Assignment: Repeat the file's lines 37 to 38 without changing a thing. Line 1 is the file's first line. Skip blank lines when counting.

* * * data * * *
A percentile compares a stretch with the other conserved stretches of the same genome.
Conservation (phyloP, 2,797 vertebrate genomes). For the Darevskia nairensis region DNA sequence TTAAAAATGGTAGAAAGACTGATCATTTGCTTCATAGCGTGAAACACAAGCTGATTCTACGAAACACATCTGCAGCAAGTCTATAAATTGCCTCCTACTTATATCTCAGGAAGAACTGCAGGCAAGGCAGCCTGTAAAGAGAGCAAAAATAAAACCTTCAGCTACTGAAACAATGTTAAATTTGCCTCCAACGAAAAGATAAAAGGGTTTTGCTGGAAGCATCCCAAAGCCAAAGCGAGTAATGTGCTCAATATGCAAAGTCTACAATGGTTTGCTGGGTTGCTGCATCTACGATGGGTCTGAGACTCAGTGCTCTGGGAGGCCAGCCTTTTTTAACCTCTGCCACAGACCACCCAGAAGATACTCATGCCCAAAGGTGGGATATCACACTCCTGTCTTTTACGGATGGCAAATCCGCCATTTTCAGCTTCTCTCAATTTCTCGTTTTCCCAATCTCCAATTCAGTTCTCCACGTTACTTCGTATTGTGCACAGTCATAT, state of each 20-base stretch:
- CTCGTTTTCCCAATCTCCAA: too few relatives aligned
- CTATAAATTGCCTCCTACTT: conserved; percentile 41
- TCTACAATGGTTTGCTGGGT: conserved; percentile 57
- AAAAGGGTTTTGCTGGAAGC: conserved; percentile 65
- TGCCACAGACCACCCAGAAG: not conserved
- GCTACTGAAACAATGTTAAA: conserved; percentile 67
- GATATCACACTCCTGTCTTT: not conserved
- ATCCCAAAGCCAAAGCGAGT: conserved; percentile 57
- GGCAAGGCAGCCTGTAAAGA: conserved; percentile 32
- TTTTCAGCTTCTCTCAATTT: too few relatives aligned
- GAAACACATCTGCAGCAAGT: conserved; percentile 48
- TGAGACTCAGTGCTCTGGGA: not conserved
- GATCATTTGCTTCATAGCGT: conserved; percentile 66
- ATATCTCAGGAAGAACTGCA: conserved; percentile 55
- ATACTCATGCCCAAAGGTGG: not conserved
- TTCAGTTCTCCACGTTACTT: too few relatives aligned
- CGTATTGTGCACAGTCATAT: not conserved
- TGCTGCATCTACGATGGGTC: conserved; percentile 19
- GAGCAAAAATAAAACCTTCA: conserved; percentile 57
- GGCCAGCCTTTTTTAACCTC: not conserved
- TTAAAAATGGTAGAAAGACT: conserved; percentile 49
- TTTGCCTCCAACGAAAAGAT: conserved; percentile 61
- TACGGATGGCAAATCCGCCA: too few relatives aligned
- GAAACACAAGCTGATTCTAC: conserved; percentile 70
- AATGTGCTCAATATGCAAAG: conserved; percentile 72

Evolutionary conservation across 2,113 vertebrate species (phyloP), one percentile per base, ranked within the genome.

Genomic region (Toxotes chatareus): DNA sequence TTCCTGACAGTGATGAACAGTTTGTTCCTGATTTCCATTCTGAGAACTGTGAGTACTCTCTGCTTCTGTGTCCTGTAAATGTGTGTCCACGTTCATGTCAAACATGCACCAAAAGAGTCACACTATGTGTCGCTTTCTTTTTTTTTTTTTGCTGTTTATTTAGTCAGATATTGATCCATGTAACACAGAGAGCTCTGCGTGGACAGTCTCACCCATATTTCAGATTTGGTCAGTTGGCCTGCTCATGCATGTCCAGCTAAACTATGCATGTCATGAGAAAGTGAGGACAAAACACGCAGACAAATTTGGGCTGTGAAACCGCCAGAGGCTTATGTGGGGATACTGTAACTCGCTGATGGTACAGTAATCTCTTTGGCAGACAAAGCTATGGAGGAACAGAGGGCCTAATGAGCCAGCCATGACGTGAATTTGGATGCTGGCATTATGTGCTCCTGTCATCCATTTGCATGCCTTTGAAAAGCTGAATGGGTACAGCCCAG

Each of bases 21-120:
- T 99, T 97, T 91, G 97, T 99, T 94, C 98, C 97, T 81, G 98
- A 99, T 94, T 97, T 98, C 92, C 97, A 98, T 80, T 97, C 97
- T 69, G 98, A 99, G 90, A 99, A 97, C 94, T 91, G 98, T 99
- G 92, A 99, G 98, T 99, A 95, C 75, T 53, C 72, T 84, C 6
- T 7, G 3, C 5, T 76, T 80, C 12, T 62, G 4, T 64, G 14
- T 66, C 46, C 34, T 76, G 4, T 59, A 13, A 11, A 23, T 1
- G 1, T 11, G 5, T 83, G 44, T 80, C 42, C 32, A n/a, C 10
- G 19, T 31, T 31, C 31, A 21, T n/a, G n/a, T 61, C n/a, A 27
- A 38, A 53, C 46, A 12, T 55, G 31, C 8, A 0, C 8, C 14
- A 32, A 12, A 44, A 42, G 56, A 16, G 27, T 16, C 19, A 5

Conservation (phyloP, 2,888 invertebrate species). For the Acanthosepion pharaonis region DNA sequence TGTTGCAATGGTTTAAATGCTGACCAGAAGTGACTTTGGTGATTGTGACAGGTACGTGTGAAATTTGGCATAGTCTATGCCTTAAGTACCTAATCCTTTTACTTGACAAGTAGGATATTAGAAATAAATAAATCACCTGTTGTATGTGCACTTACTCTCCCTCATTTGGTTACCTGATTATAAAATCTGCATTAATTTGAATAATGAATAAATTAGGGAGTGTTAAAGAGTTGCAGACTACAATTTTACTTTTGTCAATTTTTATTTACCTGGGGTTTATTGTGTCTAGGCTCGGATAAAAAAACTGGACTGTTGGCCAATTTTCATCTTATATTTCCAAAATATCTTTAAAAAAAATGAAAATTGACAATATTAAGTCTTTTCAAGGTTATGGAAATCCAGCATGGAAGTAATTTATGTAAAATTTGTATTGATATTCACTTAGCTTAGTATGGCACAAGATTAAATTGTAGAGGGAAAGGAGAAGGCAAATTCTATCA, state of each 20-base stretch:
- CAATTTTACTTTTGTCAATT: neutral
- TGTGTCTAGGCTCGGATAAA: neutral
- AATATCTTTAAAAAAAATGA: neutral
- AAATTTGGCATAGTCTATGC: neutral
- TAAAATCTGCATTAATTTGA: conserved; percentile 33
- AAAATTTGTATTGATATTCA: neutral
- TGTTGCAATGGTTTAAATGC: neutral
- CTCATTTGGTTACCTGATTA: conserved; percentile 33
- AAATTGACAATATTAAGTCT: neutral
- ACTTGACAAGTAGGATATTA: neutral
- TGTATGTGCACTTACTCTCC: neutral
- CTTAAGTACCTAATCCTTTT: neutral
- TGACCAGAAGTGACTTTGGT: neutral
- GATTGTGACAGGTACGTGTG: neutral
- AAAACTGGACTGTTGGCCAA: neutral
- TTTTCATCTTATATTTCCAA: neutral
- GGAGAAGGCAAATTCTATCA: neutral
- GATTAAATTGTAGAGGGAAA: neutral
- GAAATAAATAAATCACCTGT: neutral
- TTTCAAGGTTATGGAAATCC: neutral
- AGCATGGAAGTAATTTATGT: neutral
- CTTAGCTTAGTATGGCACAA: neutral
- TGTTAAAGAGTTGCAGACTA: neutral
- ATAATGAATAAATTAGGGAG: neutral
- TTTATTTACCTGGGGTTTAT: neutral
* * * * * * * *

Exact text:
- G 1, T 11, G 5, T 83, G 44, T 80, C 42, C 32, A n/a, C 10
- G 19, T 31, T 31, C 31, A 21, T n/a, G n/a, T 61, C n/a, A 27